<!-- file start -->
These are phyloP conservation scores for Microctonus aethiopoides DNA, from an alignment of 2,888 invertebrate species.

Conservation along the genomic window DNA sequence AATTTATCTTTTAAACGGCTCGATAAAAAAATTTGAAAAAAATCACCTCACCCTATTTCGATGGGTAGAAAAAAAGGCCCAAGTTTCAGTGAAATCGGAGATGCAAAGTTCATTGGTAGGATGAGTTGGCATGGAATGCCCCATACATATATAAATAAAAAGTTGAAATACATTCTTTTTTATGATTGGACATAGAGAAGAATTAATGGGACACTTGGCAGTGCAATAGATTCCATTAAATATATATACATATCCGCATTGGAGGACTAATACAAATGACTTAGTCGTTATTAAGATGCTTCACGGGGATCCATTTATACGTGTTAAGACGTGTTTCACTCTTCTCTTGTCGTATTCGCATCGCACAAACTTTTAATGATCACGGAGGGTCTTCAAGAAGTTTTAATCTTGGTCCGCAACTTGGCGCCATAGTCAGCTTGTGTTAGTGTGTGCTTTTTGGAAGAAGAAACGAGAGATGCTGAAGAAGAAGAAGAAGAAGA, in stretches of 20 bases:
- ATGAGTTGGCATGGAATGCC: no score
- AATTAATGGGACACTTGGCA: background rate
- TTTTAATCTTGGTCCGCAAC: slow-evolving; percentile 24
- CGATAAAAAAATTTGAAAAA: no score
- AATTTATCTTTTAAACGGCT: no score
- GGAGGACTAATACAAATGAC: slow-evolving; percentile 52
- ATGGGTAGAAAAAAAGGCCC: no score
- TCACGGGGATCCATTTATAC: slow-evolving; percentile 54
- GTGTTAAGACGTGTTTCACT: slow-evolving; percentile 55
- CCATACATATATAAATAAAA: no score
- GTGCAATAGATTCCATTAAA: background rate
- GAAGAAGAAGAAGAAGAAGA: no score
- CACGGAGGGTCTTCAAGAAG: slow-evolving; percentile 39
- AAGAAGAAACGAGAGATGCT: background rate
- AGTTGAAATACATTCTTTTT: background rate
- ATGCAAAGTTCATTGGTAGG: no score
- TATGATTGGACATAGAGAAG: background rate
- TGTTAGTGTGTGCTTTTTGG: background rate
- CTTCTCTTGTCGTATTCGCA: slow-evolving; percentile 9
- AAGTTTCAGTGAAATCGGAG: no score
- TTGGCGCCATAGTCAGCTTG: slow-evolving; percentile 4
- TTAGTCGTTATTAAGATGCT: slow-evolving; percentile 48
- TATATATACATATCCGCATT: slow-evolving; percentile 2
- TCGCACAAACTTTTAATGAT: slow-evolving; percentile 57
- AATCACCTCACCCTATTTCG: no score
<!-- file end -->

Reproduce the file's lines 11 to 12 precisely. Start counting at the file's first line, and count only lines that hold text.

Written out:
- GTGTTAAGACGTGTTTCACT: slow-evolving; percentile 55
- CCATACATATATAAATAAAA: no score